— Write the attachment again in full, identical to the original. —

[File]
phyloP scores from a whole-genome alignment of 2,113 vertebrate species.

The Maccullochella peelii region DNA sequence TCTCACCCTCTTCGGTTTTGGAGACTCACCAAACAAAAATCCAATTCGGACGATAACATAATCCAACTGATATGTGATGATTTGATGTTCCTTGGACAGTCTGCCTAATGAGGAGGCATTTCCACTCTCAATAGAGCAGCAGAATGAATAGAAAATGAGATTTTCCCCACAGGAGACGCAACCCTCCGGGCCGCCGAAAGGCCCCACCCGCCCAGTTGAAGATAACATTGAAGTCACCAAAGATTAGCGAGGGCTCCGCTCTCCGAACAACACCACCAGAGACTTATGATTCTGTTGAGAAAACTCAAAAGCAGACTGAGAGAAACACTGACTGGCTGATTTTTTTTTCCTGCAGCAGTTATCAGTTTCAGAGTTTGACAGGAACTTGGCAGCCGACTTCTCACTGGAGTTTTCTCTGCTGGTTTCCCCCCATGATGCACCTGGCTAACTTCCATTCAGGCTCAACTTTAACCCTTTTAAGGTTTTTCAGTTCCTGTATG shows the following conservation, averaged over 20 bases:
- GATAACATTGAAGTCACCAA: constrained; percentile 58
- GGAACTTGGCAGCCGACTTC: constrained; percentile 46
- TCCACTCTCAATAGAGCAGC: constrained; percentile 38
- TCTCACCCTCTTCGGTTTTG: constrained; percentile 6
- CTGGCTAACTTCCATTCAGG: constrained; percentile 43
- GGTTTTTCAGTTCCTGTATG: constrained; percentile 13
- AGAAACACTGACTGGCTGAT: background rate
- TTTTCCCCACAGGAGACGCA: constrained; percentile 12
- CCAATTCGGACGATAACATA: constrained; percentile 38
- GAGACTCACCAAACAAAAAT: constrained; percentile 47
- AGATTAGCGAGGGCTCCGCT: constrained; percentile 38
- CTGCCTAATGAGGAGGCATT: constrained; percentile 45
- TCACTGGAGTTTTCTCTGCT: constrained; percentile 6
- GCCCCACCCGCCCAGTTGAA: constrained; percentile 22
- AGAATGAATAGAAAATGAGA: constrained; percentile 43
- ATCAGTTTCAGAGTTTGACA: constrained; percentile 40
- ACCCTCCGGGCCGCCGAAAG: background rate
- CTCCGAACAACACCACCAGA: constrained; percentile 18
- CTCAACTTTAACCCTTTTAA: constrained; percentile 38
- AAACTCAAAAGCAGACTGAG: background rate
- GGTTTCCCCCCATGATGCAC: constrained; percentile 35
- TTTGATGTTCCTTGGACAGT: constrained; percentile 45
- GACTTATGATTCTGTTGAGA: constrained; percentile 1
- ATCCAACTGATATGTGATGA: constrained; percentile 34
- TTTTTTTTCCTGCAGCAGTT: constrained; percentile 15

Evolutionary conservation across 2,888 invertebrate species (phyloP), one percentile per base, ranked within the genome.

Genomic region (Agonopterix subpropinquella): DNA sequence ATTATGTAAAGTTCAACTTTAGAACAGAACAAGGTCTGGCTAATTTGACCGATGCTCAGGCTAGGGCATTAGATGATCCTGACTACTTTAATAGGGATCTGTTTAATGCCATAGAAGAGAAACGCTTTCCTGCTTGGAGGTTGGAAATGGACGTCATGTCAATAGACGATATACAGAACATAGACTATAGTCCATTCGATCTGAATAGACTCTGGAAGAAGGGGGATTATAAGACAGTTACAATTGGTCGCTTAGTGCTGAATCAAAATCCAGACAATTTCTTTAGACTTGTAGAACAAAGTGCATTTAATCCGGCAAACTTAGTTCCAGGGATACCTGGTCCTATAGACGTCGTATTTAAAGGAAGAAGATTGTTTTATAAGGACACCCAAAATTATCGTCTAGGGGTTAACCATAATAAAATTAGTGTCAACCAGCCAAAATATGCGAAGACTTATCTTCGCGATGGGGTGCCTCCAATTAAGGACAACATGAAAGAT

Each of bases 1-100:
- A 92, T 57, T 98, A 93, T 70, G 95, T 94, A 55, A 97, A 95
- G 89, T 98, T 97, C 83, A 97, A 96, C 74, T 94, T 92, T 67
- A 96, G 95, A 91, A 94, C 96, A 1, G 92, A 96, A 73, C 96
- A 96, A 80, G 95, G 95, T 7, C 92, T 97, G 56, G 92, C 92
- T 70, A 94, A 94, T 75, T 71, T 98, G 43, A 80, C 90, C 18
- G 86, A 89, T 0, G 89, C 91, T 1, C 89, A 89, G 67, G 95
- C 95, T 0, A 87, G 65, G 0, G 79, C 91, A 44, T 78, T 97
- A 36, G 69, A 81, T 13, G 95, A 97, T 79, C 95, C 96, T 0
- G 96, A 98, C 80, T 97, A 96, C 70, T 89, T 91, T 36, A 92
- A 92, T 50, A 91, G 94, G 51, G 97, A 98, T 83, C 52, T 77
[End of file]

phyloP scores from a whole-genome alignment of 2,113 vertebrate species.

The Maccullochella peelii region DNA sequence TCTCACCCTCTTCGGTTTTGGAGACTCACCAAACAAAAATCCAATTCGGACGATAACATAATCCAACTGATATGTGATGATTTGATGTTCCTTGGACAGTCTGCCTAATGAGGAGGCATTTCCACTCTCAATAGAGCAGCAGAATGAATAGAAAATGAGATTTTCCCCACAGGAGACGCAACCCTCCGGGCCGCCGAAAGGCCCCACCCGCCCAGTTGAAGATAACATTGAAGTCACCAAAGATTAGCGAGGGCTCCGCTCTCCGAACAACACCACCAGAGACTTATGATTCTGTTGAGAAAACTCAAAAGCAGACTGAGAGAAACACTGACTGGCTGATTTTTTTTTCCTGCAGCAGTTATCAGTTTCAGAGTTTGACAGGAACTTGGCAGCCGACTTCTCACTGGAGTTTTCTCTGCTGGTTTCCCCCCATGATGCACCTGGCTAACTTCCATTCAGGCTCAACTTTAACCCTTTTAAGGTTTTTCAGTTCCTGTATG shows the following conservation, averaged over 20 bases:
- GATAACATTGAAGTCACCAA: constrained; percentile 58
- GGAACTTGGCAGCCGACTTC: constrained; percentile 46
- TCCACTCTCAATAGAGCAGC: constrained; percentile 38
- TCTCACCCTCTTCGGTTTTG: constrained; percentile 6
- CTGGCTAACTTCCATTCAGG: constrained; percentile 43
- GGTTTTTCAGTTCCTGTATG: constrained; percentile 13
- AGAAACACTGACTGGCTGAT: background rate
- TTTTCCCCACAGGAGACGCA: constrained; percentile 12
- CCAATTCGGACGATAACATA: constrained; percentile 38
- GAGACTCACCAAACAAAAAT: constrained; percentile 47
- AGATTAGCGAGGGCTCCGCT: constrained; percentile 38
- CTGCCTAATGAGGAGGCATT: constrained; percentile 45
- TCACTGGAGTTTTCTCTGCT: constrained; percentile 6
- GCCCCACCCGCCCAGTTGAA: constrained; percentile 22
- AGAATGAATAGAAAATGAGA: constrained; percentile 43
- ATCAGTTTCAGAGTTTGACA: constrained; percentile 40
- ACCCTCCGGGCCGCCGAAAG: background rate
- CTCCGAACAACACCACCAGA: constrained; percentile 18
- CTCAACTTTAACCCTTTTAA: constrained; percentile 38
- AAACTCAAAAGCAGACTGAG: background rate
- GGTTTCCCCCCATGATGCAC: constrained; percentile 35
- TTTGATGTTCCTTGGACAGT: constrained; percentile 45
- GACTTATGATTCTGTTGAGA: constrained; percentile 1
- ATCCAACTGATATGTGATGA: constrained; percentile 34
- TTTTTTTTCCTGCAGCAGTT: constrained; percentile 15

Evolutionary conservation across 2,888 invertebrate species (phyloP), one percentile per base, ranked within the genome.

Genomic region (Agonopterix subpropinquella): DNA sequence ATTATGTAAAGTTCAACTTTAGAACAGAACAAGGTCTGGCTAATTTGACCGATGCTCAGGCTAGGGCATTAGATGATCCTGACTACTTTAATAGGGATCTGTTTAATGCCATAGAAGAGAAACGCTTTCCTGCTTGGAGGTTGGAAATGGACGTCATGTCAATAGACGATATACAGAACATAGACTATAGTCCATTCGATCTGAATAGACTCTGGAAGAAGGGGGATTATAAGACAGTTACAATTGGTCGCTTAGTGCTGAATCAAAATCCAGACAATTTCTTTAGACTTGTAGAACAAAGTGCATTTAATCCGGCAAACTTAGTTCCAGGGATACCTGGTCCTATAGACGTCGTATTTAAAGGAAGAAGATTGTTTTATAAGGACACCCAAAATTATCGTCTAGGGGTTAACCATAATAAAATTAGTGTCAACCAGCCAAAATATGCGAAGACTTATCTTCGCGATGGGGTGCCTCCAATTAAGGACAACATGAAAGAT

Each of bases 1-100:
- A 92, T 57, T 98, A 93, T 70, G 95, T 94, A 55, A 97, A 95
- G 89, T 98, T 97, C 83, A 97, A 96, C 74, T 94, T 92, T 67
- A 96, G 95, A 91, A 94, C 96, A 1, G 92, A 96, A 73, C 96
- A 96, A 80, G 95, G 95, T 7, C 92, T 97, G 56, G 92, C 92
- T 70, A 94, A 94, T 75, T 71, T 98, G 43, A 80, C 90, C 18
- G 86, A 89, T 0, G 89, C 91, T 1, C 89, A 89, G 67, G 95
- C 95, T 0, A 87, G 65, G 0, G 79, C 91, A 44, T 78, T 97
- A 36, G 69, A 81, T 13, G 95, A 97, T 79, C 95, C 96, T 0
- G 96, A 98, C 80, T 97, A 96, C 70, T 89, T 91, T 36, A 92
- A 92, T 50, A 91, G 94, G 51, G 97, A 98, T 83, C 52, T 77